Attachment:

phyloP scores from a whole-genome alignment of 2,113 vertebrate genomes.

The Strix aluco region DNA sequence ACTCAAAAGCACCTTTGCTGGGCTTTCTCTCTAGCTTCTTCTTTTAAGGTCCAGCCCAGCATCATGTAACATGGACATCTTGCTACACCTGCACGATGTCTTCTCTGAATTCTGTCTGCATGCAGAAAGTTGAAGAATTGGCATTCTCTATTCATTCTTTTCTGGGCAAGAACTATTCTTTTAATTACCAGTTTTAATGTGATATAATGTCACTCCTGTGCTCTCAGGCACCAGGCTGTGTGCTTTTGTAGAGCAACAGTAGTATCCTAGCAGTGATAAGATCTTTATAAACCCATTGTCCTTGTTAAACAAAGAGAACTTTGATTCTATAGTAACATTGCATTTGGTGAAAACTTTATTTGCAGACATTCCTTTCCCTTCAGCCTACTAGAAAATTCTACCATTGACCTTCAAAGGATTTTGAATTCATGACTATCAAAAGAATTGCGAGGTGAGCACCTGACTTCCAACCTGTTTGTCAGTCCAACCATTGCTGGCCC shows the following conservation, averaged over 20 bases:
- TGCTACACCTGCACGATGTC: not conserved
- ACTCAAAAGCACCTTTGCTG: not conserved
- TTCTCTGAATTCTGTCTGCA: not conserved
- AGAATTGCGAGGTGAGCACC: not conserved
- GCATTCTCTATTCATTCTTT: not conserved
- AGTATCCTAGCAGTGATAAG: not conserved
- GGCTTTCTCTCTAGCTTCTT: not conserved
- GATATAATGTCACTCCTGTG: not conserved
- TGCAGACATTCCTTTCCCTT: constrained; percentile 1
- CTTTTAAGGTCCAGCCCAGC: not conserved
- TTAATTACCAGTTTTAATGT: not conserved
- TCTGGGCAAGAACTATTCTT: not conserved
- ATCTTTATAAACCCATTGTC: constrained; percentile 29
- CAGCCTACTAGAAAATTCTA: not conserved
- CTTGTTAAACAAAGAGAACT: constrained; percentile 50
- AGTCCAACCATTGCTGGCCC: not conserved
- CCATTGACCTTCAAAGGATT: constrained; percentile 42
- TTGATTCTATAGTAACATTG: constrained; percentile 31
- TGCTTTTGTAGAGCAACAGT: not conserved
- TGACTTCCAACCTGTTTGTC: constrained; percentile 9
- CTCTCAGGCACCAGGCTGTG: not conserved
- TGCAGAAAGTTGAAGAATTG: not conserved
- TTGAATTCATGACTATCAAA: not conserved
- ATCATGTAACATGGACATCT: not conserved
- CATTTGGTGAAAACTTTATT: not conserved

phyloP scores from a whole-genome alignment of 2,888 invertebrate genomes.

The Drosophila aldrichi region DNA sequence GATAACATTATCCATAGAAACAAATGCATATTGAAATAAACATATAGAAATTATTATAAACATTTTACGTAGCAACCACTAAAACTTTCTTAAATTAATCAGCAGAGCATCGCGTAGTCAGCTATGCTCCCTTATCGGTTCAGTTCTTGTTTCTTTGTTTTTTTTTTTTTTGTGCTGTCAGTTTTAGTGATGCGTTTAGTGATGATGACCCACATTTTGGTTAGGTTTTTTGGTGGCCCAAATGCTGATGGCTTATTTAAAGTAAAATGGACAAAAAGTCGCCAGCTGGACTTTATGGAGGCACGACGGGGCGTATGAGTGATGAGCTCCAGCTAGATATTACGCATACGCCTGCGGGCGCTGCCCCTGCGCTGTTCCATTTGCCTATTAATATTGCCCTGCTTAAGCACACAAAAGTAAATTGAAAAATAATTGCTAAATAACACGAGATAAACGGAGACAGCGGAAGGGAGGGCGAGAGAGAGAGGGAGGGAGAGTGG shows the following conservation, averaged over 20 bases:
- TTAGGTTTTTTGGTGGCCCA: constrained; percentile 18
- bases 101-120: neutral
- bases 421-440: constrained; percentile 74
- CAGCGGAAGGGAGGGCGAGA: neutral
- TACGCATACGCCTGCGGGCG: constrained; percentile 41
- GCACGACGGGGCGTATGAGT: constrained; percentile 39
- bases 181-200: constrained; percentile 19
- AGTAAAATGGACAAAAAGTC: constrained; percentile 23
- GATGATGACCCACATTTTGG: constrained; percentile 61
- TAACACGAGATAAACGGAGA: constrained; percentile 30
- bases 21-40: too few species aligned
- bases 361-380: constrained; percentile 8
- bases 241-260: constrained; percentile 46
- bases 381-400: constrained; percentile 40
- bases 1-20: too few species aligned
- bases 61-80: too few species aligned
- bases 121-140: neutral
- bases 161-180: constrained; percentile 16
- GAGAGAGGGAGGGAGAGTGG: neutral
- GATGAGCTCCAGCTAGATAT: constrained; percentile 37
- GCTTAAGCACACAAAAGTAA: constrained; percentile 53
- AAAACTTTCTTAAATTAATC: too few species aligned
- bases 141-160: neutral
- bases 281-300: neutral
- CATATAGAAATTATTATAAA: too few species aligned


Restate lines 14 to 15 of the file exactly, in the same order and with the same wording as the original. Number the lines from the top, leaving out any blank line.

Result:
- TCTGGGCAAGAACTATTCTT: not conserved
- ATCTTTATAAACCCATTGTC: constrained; percentile 29